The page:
- Hardcover: 480 pages
- Publisher: Random House; 1st Edition edition (September 23, 2014)
- Language: English
- ISBN-10: 1400067081
- ISBN-13: 978-1400067084
- Product Dimensions: 6.5 x 1.3 x 9.6 inches
- Shipping Weight: 1.8 pounds
- Average Customer Review: 64 customer reviews
- Amazon Best Sellers Rank: #1,014,540 in Books (See Top 100 in Books)
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Landslide: LBJ and Ronald Reagan at the Dawn of a New America Hardcover – Deckle Edge, September 23, 2014
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“Richly detailed . . . Landslide is a vivid retelling of a tumultuous three years in American history, and [Jonathan] Darman captures in full the personalities and motives of two of the twentieth century’s most consequential politicians.”—The New York Times
“Novel and even surprising . . . Landslide deftly reminds readers that Johnson and Reagan both trafficked in grandiose oratory and promoted utopian visions at odds with the social complexity of modern America.”—The Washington Post
“Riveting . . . Darman portrays [Johnson and Reagan] as polar opposites of political attraction. . . . Animated by the artful insight that they were men of disappointment headed toward an appointment with history . . . A tale about myths and a nation that believed them, about a world of a half century ago now gone forever.”—The Boston Globe
“Alert to the subtleties of politics and political history, Darman, a former correspondent for Newsweek, nimbly explores delusion and self-delusion at the highest levels.”—The New York Times Book Review
“[Darman] has a deft grasp of Reagan’s and Johnson’s biographies and of the last half-century of American political history. Setting the book as a dual story . . . both rescues the story from the fatalism (for Johnson) and pluck (for Reagan) of biography and refreshes both of their stories by contrasting the simultaneous reversals of their respective political fortunes.”—The Daily Beast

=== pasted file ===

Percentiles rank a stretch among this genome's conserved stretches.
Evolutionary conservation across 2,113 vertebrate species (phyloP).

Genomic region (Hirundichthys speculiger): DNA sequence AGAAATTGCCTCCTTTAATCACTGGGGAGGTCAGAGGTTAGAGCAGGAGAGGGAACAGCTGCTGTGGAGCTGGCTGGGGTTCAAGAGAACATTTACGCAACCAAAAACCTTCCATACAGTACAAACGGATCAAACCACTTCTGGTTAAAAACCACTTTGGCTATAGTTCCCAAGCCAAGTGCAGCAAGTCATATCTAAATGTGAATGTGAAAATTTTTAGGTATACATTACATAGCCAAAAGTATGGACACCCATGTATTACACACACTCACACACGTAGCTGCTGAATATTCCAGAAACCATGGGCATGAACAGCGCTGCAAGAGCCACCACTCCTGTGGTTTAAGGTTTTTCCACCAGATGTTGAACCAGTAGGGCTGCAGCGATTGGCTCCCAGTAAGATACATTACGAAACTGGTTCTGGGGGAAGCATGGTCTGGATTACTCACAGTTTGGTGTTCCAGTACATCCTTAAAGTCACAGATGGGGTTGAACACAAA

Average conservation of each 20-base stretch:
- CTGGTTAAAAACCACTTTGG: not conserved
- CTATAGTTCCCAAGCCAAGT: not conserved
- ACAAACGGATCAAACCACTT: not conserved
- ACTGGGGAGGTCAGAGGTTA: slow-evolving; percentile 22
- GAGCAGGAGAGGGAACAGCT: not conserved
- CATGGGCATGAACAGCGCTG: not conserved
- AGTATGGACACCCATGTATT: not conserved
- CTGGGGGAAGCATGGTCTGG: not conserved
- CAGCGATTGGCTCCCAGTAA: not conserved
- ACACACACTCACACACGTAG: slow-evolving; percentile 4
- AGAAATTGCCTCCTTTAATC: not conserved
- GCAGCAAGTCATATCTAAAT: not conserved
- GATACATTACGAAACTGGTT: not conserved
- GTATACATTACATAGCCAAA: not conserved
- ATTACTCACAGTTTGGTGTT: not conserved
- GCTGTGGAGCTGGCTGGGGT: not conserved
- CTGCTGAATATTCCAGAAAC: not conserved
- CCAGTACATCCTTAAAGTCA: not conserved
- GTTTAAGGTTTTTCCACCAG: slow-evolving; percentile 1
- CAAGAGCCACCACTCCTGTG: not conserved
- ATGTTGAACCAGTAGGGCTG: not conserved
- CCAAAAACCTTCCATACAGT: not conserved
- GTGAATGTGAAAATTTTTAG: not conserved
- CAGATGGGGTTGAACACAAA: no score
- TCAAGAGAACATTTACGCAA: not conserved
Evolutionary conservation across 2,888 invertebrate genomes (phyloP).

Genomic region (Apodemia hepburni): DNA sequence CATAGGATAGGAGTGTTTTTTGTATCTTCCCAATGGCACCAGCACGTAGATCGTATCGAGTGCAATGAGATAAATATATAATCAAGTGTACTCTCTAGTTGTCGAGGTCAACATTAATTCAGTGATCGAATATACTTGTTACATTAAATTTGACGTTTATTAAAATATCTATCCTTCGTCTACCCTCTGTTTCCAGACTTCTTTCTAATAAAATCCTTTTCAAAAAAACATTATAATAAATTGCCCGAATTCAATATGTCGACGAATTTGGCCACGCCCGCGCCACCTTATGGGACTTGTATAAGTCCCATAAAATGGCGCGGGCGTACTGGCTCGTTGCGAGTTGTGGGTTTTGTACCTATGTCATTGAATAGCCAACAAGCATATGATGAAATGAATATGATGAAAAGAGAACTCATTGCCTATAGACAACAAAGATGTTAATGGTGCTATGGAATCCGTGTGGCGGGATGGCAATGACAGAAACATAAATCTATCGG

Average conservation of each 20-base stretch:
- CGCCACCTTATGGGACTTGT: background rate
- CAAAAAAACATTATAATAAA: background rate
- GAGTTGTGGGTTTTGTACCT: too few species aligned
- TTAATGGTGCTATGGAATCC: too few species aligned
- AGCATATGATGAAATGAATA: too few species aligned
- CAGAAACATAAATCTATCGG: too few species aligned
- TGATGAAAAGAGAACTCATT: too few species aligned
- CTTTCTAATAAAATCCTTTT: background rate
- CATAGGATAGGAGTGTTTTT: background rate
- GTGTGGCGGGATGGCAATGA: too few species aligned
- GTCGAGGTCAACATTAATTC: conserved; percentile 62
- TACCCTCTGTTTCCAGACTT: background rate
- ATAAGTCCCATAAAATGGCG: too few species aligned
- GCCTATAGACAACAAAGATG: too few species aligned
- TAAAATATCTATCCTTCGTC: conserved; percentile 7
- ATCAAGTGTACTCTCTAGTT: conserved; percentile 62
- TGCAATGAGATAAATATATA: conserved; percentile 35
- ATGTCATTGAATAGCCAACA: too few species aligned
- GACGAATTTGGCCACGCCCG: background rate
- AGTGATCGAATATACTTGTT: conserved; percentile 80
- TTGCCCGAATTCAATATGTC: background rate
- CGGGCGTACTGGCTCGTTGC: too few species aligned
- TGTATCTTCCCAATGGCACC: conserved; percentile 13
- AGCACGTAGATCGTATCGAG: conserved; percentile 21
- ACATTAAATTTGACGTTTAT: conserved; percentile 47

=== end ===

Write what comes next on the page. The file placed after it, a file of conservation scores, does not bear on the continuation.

“Darman’s compelling, sweeping narrative explores the myths that Johnson and Reagan invented about themselves. . . . Reminiscent of such spellbinders as Rick Perlstein’s Before the Storm . . . and Jeff Shesol’s Mutual Contempt. . . . This title will engross readers of political history.”—Library Journal (starred review)
“Smart and perceptive . . . Darman sizes up the careers of two political powerhouses and craftsmen, Lyndon B. Johnson and Ronald Reagan, while claiming that each man’s impressive litany of achievements influenced the historical arc of American leadership. . . . Darman’s sincere and informative approach animates these historic figures, bringing them from the nostalgia of old TV clips and fading newsprint to the forefront of an engaging historical discussion.”—Publishers Weekly
“A rich, fly-on-the-wall narrative. If the current partisan gridlock has you pulling your hair out, this book will help you understand where these ripples originate.”—Booklist
“An intimate chronicle of the 1,000 days after the assassination of John F. Kennedy, during which there was a sea change in the American electorate. . . . The author masterfully conveys LBJ’s agony, as well as former actor Reagan’s freewheeling spirit: He was the ‘Errol Flynn of the B movies’ who had aged out of his previous roles and needed a new gig as an American hero. Ambitious, studious portraits pulled together nicely by Darman.”—Kirkus Reviews
“Jonathan Darman turns fresh eyes on two political giants of the late twentieth century, LBJ and Ronald Reagan. Landslide is full of surprises and new insights on these two presidents, and is written with flair. A delicious feast of a read.”—Lesley Stahl